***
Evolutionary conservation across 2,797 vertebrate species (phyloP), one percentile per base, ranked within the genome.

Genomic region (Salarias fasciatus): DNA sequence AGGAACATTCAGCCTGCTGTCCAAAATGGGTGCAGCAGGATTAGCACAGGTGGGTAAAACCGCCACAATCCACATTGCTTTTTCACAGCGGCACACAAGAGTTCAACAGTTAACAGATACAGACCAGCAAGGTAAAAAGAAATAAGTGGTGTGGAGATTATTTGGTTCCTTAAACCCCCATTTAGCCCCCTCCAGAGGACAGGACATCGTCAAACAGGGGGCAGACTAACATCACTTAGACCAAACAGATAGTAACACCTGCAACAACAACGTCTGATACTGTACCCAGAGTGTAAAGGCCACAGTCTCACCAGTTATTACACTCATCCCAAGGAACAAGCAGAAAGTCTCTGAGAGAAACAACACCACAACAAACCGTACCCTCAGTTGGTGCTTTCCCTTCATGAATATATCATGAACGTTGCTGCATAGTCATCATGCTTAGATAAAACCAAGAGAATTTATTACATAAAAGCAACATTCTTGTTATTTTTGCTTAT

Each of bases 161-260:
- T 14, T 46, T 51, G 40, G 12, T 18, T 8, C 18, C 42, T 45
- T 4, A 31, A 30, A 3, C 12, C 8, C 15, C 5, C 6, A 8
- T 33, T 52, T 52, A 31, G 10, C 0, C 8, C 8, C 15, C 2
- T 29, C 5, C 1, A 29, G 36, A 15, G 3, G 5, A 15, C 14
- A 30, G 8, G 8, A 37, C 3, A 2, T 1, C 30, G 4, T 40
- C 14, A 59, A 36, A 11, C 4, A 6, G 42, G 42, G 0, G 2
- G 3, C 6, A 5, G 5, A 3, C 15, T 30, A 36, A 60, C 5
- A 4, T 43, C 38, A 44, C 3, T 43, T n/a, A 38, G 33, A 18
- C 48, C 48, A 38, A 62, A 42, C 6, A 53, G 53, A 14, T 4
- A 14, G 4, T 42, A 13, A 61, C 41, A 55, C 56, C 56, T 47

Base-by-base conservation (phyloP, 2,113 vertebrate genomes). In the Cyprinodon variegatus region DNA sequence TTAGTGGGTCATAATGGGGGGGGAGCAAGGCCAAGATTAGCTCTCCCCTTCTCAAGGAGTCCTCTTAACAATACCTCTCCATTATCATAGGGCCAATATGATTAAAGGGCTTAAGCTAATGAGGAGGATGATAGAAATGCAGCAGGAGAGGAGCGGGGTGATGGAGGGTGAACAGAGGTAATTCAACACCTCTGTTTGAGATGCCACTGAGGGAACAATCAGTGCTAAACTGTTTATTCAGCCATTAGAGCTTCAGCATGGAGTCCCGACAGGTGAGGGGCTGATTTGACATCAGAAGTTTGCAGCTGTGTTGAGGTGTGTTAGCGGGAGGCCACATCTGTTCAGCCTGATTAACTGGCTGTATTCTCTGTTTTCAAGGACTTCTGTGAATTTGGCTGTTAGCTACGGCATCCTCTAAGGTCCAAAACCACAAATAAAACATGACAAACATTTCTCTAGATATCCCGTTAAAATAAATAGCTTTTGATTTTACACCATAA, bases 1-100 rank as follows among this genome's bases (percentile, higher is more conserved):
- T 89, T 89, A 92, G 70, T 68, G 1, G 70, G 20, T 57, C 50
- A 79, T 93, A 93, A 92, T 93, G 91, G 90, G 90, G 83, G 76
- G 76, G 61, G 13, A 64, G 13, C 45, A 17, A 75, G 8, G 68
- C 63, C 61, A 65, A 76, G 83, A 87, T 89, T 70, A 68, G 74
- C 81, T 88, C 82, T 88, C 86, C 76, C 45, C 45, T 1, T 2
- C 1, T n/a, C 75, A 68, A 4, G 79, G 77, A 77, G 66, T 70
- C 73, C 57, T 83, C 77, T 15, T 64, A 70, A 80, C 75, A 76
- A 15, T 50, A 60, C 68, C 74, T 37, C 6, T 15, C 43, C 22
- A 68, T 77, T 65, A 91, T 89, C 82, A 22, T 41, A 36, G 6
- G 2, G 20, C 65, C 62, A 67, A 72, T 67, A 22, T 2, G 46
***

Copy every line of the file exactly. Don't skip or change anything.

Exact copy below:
Evolutionary conservation across 2,797 vertebrate species (phyloP), one percentile per base, ranked within the genome.

Genomic region (Salarias fasciatus): DNA sequence AGGAACATTCAGCCTGCTGTCCAAAATGGGTGCAGCAGGATTAGCACAGGTGGGTAAAACCGCCACAATCCACATTGCTTTTTCACAGCGGCACACAAGAGTTCAACAGTTAACAGATACAGACCAGCAAGGTAAAAAGAAATAAGTGGTGTGGAGATTATTTGGTTCCTTAAACCCCCATTTAGCCCCCTCCAGAGGACAGGACATCGTCAAACAGGGGGCAGACTAACATCACTTAGACCAAACAGATAGTAACACCTGCAACAACAACGTCTGATACTGTACCCAGAGTGTAAAGGCCACAGTCTCACCAGTTATTACACTCATCCCAAGGAACAAGCAGAAAGTCTCTGAGAGAAACAACACCACAACAAACCGTACCCTCAGTTGGTGCTTTCCCTTCATGAATATATCATGAACGTTGCTGCATAGTCATCATGCTTAGATAAAACCAAGAGAATTTATTACATAAAAGCAACATTCTTGTTATTTTTGCTTAT

Each of bases 161-260:
- T 14, T 46, T 51, G 40, G 12, T 18, T 8, C 18, C 42, T 45
- T 4, A 31, A 30, A 3, C 12, C 8, C 15, C 5, C 6, A 8
- T 33, T 52, T 52, A 31, G 10, C 0, C 8, C 8, C 15, C 2
- T 29, C 5, C 1, A 29, G 36, A 15, G 3, G 5, A 15, C 14
- A 30, G 8, G 8, A 37, C 3, A 2, T 1, C 30, G 4, T 40
- C 14, A 59, A 36, A 11, C 4, A 6, G 42, G 42, G 0, G 2
- G 3, C 6, A 5, G 5, A 3, C 15, T 30, A 36, A 60, C 5
- A 4, T 43, C 38, A 44, C 3, T 43, T n/a, A 38, G 33, A 18
- C 48, C 48, A 38, A 62, A 42, C 6, A 53, G 53, A 14, T 4
- A 14, G 4, T 42, A 13, A 61, C 41, A 55, C 56, C 56, T 47

Base-by-base conservation (phyloP, 2,113 vertebrate genomes). In the Cyprinodon variegatus region DNA sequence TTAGTGGGTCATAATGGGGGGGGAGCAAGGCCAAGATTAGCTCTCCCCTTCTCAAGGAGTCCTCTTAACAATACCTCTCCATTATCATAGGGCCAATATGATTAAAGGGCTTAAGCTAATGAGGAGGATGATAGAAATGCAGCAGGAGAGGAGCGGGGTGATGGAGGGTGAACAGAGGTAATTCAACACCTCTGTTTGAGATGCCACTGAGGGAACAATCAGTGCTAAACTGTTTATTCAGCCATTAGAGCTTCAGCATGGAGTCCCGACAGGTGAGGGGCTGATTTGACATCAGAAGTTTGCAGCTGTGTTGAGGTGTGTTAGCGGGAGGCCACATCTGTTCAGCCTGATTAACTGGCTGTATTCTCTGTTTTCAAGGACTTCTGTGAATTTGGCTGTTAGCTACGGCATCCTCTAAGGTCCAAAACCACAAATAAAACATGACAAACATTTCTCTAGATATCCCGTTAAAATAAATAGCTTTTGATTTTACACCATAA, bases 1-100 rank as follows among this genome's bases (percentile, higher is more conserved):
- T 89, T 89, A 92, G 70, T 68, G 1, G 70, G 20, T 57, C 50
- A 79, T 93, A 93, A 92, T 93, G 91, G 90, G 90, G 83, G 76
- G 76, G 61, G 13, A 64, G 13, C 45, A 17, A 75, G 8, G 68
- C 63, C 61, A 65, A 76, G 83, A 87, T 89, T 70, A 68, G 74
- C 81, T 88, C 82, T 88, C 86, C 76, C 45, C 45, T 1, T 2
- C 1, T n/a, C 75, A 68, A 4, G 79, G 77, A 77, G 66, T 70
- C 73, C 57, T 83, C 77, T 15, T 64, A 70, A 80, C 75, A 76
- A 15, T 50, A 60, C 68, C 74, T 37, C 6, T 15, C 43, C 22
- A 68, T 77, T 65, A 91, T 89, C 82, A 22, T 41, A 36, G 6
- G 2, G 20, C 65, C 62, A 67, A 72, T 67, A 22, T 2, G 46